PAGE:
(ii) "Multi-signature arrangement" means a system of access control relating to a digital asset for the purposes of preventing unauthorized transactions relating to the asset, in which two (2) or more private keys are required to conduct a transaction, or any substantially similar analogue;
 
(iii) "Private key" means a unique element of cryptographic data, or any substantially similar analogue, which is:
 
(A) Held by a person;
 
(B) Paired with a unique, publicly available element of cryptographic data; and
 
(C) Associated with an algorithm that is necessary to carry out an encryption or decryption required to execute a transaction.
 
(iv) "Possession," when used in article 9, title 34.1, Wyoming statutes and this section, includes use of a private key, a multi-signature arrangement exclusive to the secured party or a smart contract, as defined in this subsection, or any substantially similar analogue. "Possession" shall also include delivery of certificated digital securities, consistent with W.S. 34.1-8-301(a).
 
(f) Perfection by possession creates a possessory security interest under W.S. 34.1-9-301(a)(ii) in virtual currency or certificated digital securities, based on the possessory nature of a private key or any substantially similar analogue, which may be tangible or electronic.
 
(g) For purposes of article 9, title 34.1 and this section, if collateral is required to be "located in a jurisdiction," a digital asset is located in Wyoming if the asset is possessed, controlled or otherwise held by a Wyoming bank, trust company or other custodian, the debtor or secured party is physically located in Wyoming or the debtor or secured party is incorporated or organized in Wyoming, based on the following factors:
 
(i) Whether a security agreement typically present in a possessory security interest exists, consistent with W.S. 34.1-9-201(a), including an agreement describing the possessory nature of a private key or any substantially similar analogue;
 
(ii) The choice of law in a security agreement, evidencing the intent and understanding of the parties relating to all potential aspects of a transaction, including waivers of litigation in jurisdictions other than Wyoming, access to the Wyoming chancery court and judicial economy; and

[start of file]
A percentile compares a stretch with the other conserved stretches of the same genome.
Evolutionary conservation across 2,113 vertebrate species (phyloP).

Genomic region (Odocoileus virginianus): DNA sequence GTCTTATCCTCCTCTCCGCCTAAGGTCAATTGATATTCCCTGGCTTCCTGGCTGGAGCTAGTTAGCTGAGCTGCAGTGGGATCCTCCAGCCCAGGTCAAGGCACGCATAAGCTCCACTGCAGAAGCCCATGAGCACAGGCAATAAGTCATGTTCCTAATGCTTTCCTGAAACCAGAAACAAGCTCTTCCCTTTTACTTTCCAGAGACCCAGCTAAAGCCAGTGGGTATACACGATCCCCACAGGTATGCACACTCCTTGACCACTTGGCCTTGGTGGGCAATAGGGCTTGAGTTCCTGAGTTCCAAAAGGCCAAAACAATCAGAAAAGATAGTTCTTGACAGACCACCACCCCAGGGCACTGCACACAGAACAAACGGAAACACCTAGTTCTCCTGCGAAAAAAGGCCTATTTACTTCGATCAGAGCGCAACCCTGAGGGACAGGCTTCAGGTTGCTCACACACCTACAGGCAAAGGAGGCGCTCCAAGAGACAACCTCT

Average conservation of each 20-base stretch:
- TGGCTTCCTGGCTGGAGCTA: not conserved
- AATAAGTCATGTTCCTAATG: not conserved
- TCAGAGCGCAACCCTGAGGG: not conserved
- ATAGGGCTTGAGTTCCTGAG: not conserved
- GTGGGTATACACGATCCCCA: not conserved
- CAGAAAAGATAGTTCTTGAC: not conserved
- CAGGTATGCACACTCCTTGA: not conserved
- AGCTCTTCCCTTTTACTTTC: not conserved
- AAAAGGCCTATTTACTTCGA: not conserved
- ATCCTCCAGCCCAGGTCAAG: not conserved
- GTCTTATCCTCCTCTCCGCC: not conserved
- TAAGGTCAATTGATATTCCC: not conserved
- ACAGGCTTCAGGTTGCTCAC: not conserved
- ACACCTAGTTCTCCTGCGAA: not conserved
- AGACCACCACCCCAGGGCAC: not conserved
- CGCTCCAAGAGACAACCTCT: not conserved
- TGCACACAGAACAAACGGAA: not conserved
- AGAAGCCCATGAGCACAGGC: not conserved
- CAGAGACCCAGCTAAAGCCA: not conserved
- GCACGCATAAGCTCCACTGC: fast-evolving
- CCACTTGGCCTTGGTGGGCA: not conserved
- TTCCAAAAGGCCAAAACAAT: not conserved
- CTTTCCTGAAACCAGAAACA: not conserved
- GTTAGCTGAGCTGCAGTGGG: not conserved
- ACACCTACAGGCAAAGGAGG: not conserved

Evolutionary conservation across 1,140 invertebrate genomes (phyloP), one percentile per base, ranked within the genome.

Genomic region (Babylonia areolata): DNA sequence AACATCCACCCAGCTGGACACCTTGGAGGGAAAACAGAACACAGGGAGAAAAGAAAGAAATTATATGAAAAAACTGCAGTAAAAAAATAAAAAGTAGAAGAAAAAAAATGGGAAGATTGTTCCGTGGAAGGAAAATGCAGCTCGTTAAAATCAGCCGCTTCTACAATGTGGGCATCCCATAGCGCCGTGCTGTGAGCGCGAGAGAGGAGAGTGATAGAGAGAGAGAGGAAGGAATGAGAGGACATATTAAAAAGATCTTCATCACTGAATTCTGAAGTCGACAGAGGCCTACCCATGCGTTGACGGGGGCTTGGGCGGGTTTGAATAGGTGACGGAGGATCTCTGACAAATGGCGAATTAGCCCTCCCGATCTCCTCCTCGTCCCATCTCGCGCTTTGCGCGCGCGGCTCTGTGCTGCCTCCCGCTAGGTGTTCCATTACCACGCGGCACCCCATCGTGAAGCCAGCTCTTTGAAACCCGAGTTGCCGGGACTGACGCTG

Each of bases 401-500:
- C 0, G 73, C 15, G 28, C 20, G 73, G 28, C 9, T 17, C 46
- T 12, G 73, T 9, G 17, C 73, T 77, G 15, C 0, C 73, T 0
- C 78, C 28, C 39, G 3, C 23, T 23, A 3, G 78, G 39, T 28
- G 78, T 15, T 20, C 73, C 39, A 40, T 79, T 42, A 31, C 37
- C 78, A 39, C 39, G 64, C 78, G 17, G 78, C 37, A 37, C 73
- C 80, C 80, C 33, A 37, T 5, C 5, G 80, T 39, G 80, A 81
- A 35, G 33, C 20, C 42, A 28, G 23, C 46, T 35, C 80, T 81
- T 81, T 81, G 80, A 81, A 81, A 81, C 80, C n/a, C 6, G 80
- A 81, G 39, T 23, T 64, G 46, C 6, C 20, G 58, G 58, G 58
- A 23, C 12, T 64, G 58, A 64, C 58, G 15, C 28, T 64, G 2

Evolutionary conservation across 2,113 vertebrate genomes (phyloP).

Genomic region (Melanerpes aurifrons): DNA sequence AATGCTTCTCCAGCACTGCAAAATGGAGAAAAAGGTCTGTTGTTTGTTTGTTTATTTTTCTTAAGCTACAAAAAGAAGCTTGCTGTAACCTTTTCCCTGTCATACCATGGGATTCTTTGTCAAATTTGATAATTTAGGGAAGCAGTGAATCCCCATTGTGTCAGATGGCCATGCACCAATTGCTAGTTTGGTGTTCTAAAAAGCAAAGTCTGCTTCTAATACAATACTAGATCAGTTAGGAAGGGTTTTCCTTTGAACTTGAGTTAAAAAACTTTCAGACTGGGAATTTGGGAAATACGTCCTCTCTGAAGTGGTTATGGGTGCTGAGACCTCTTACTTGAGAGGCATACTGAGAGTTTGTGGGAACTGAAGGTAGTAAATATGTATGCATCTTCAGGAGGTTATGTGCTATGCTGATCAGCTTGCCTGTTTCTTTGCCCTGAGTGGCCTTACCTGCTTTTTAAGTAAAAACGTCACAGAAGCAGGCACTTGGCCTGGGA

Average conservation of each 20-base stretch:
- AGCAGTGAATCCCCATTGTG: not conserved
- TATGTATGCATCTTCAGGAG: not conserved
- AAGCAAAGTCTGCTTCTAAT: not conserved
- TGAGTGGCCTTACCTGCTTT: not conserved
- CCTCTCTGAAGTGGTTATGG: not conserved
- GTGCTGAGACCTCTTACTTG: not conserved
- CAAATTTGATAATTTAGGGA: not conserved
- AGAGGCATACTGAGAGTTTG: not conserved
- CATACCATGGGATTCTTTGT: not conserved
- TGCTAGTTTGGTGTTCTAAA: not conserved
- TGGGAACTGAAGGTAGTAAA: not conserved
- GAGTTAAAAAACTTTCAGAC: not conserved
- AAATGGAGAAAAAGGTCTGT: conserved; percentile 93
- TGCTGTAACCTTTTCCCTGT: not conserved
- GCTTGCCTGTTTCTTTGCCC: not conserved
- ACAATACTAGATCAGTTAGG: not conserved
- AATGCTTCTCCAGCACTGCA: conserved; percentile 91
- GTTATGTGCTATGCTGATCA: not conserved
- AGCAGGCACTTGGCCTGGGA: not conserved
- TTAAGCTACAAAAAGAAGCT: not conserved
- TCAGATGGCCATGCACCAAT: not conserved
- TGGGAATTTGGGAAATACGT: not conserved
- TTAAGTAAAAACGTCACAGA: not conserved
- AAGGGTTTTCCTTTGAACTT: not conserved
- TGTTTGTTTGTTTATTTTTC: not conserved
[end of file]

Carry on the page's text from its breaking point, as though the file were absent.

(iii) The relative clarity of the laws of other jurisdictions relating to a digital asset, consequences relating to unknown liens in those jurisdictions and the ability of a court to exercise jurisdiction over a particular digital asset.
 
34-29-104. Digital asset custodial services.
 
(a) A bank may provide custodial services consistent with this section upon providing sixty (60) days written notice to the commissioner. The provisions of this section are cumulative and not exclusive as an optional framework for enhanced supervision of digital asset custody. If a bank elects to provide custodial services under this section, it shall comply with all provisions of this section.
 
(b) A bank may serve as a qualified custodian, as specified by the United States securities and exchange commission in 17 C.F.R. § 275.206(4)-2, or as a custodian authorized by the United States commodity futures trading commission or other law. In performing custodial services under this section, a bank shall:
 
(i) Implement all accounting, account statement, internal control, notice and other standards specified by applicable state or federal law and rules for custodial services;
 
(ii) Maintain information technology best practices relating to digital assets held in custody. The commissioner may specify required best practices by rule;
 
(iii) Fully comply with applicable federal anti-money laundering, customer identification and beneficial ownership requirements; and
 
(iv) Take other actions necessary to carry out this section, which may include exercising fiduciary powers similar to those permitted to national banks and ensuring compliance with federal law governing digital assets classified as commodities.
 
(c) A bank providing custodial services shall conform to the audit, accounting and related requirements specified by the commissioner and applicable law, which may include entering into an agreement with an independent public accountant to conduct an examination conforming to the requirements of 17 C.F.R. § 275.206(4)-2(a)(4) and (6), at the cost of the bank. An accountant shall transmit the results of any examination to the commissioner within one hundred twenty (120) days of the examination and may file the results with other regulatory agencies as their rules may provide. Material discrepancies in an examination shall be reported to the commissioner within one (1) day. The commissioner shall review examination results upon receipt within a reasonable time and during any regular examination conducted under W.S. 13-3-702.
 
(d) Digital assets held in custody under this section are not depository liabilities or assets of the bank. A bank, or a subsidiary, may register as an investment adviser, investment company or broker dealer as necessary. A bank shall maintain control over a digital asset while in custody. A customer shall elect, pursuant to a written agreement with the bank, one (1) of the following relationships for each digital asset held in custody:
 
(i) Custody under a bailment as a nonfungible or fungible asset. Assets held under this paragraph shall be strictly segregated from other assets; or